Fructus, the Swiss Association for the Protection of Fruit Heritage, has named the "Lüina" chestnut as ‘Swiss fruit of the year’.
For centuries, chestnuts were an important source of basic food for the survival of people in the southern Alps, Fructus stated. Over time, growing chestnut trees became a more complex activity, drawing on several varieties. One of these is the "Lüina", which has been grown in the Val Mesolcina in canton Graubunden and in canton Ticino since the 13th century.
The variety is well-liked and quite hardy. Over time it has adapted to growing in often steep places at altitudes of 300 to 1,000 metres. The fruit is quite small, aromatic and sweet. It comes easily out of its skin and is good for grilling, the association states.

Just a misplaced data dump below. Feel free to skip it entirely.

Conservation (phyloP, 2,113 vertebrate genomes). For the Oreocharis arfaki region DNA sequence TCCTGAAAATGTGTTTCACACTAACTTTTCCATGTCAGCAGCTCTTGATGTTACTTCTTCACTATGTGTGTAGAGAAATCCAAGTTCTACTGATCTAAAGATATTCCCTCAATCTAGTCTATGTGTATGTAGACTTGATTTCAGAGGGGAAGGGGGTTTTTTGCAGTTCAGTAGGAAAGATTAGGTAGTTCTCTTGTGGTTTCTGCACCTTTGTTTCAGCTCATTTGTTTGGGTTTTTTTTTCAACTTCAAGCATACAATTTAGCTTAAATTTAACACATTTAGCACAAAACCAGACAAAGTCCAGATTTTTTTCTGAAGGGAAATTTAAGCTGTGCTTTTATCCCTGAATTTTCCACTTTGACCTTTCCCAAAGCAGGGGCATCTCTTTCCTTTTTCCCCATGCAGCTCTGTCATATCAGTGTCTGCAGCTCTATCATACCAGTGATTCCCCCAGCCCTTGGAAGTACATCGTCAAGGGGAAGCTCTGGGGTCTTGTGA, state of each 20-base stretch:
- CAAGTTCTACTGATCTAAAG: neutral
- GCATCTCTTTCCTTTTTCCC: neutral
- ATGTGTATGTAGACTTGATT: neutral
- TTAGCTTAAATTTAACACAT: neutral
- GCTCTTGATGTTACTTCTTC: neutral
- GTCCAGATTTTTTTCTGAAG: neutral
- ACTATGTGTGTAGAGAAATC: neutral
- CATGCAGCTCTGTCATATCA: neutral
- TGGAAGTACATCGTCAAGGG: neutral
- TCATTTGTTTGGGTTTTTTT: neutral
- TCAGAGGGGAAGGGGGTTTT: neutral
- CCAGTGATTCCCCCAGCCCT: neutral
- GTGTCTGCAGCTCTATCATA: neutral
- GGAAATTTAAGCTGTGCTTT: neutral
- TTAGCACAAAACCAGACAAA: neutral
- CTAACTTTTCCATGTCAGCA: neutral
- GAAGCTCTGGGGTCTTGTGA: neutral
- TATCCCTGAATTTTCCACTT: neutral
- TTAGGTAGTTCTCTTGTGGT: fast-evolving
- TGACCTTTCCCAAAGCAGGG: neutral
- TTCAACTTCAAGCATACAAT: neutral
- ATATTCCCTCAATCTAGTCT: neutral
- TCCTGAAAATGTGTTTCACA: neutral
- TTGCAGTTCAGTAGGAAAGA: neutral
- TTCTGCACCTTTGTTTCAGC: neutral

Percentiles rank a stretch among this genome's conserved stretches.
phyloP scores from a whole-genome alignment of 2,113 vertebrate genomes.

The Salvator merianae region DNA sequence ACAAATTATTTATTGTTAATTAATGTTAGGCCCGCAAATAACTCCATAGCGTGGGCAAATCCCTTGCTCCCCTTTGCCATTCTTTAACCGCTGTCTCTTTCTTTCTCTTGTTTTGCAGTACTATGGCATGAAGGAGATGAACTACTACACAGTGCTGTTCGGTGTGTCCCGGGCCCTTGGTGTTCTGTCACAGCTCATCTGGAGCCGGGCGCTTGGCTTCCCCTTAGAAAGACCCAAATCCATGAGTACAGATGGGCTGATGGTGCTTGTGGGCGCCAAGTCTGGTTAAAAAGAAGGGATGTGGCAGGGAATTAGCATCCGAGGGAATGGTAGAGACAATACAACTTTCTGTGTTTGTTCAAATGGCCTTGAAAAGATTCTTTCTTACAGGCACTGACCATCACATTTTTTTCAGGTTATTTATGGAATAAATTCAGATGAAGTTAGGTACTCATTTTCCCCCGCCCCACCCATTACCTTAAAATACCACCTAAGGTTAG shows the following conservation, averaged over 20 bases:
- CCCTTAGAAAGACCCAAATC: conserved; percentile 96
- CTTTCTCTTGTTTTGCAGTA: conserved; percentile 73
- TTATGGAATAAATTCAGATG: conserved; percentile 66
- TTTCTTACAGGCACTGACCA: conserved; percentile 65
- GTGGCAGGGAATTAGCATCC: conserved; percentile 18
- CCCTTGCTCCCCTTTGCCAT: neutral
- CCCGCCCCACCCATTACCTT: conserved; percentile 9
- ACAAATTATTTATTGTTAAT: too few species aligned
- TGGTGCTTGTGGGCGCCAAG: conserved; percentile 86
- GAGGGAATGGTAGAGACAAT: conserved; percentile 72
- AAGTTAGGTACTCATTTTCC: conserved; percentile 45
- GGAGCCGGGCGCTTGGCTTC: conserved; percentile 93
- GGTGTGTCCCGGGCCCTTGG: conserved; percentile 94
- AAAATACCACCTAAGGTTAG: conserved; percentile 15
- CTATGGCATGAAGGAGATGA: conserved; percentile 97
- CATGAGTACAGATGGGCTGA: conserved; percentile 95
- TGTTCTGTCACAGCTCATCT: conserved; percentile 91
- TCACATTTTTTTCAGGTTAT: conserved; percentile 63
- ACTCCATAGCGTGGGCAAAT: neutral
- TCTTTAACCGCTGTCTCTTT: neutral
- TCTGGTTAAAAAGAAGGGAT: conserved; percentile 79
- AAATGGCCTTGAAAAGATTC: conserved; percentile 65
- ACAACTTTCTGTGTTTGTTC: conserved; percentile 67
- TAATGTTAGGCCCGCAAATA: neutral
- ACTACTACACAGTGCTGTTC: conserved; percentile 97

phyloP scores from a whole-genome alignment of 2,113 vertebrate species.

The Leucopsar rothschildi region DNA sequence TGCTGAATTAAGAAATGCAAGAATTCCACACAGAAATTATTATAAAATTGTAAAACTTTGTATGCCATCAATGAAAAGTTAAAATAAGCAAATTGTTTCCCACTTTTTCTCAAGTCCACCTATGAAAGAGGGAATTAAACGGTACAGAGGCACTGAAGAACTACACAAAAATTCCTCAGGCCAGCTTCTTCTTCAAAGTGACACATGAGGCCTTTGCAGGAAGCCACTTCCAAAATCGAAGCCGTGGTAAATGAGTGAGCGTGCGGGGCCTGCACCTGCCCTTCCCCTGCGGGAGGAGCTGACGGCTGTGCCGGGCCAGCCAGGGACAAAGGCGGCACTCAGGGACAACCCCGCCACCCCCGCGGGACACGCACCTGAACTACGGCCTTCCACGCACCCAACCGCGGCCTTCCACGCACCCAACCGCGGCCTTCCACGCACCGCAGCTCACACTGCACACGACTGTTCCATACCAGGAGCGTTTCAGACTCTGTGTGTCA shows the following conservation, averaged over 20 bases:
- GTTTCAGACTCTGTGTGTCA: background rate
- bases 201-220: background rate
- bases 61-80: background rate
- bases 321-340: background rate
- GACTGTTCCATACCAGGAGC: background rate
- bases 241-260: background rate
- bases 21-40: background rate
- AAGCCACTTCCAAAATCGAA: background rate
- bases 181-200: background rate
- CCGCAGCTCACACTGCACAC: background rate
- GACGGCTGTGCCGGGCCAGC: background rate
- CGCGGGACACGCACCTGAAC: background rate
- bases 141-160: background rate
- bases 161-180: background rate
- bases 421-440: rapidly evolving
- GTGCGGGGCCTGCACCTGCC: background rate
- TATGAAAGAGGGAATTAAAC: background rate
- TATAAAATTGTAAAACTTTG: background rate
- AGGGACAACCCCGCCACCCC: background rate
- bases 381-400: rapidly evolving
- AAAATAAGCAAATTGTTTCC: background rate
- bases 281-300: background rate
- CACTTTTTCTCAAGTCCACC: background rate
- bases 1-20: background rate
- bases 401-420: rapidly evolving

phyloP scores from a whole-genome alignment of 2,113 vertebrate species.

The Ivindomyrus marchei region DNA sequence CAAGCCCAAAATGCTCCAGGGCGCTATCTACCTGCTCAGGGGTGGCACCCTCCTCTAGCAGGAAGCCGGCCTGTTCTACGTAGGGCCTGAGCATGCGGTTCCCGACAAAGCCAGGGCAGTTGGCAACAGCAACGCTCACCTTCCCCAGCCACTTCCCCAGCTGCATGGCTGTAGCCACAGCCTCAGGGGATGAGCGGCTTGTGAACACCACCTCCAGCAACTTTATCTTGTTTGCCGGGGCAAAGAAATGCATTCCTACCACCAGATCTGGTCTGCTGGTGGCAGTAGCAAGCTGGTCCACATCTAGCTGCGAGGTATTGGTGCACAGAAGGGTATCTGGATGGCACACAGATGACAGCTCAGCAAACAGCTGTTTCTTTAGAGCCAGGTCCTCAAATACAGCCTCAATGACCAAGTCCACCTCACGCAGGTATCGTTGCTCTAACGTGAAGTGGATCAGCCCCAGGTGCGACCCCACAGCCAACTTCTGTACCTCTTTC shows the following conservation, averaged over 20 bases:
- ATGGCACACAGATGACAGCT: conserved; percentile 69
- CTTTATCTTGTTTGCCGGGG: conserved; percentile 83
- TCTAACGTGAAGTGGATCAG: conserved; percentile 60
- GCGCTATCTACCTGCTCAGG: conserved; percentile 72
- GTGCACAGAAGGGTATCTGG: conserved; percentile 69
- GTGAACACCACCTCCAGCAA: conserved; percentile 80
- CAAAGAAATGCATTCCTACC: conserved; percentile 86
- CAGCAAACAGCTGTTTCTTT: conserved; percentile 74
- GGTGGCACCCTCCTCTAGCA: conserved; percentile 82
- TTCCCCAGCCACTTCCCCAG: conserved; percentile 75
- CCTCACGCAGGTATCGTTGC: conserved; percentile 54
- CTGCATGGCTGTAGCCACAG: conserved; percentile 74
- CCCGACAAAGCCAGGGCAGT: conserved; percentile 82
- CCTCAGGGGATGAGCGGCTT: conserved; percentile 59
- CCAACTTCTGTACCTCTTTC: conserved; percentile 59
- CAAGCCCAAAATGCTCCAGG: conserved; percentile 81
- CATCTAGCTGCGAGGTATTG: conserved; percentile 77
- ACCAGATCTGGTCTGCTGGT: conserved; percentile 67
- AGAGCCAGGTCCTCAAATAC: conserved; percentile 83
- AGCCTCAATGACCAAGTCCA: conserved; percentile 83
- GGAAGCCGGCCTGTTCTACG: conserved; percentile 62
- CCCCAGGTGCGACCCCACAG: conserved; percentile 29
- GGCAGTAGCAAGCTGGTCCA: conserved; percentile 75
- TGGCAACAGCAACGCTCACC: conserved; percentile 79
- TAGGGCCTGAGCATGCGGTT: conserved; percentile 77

Despite initiatives to promote chestnut growing, the tradition is being abandoned, and the trees are also threatened by fungal diseases. Many varieties -there are currently 102 varieties in Switzerland- have already disappeared.
The "Lüina" and some other varieties are reproduced in cantonal schools of forestry, says Fructus, but they have difficulty competing with large southern varieties imported from the south that are often served as hot chestnuts.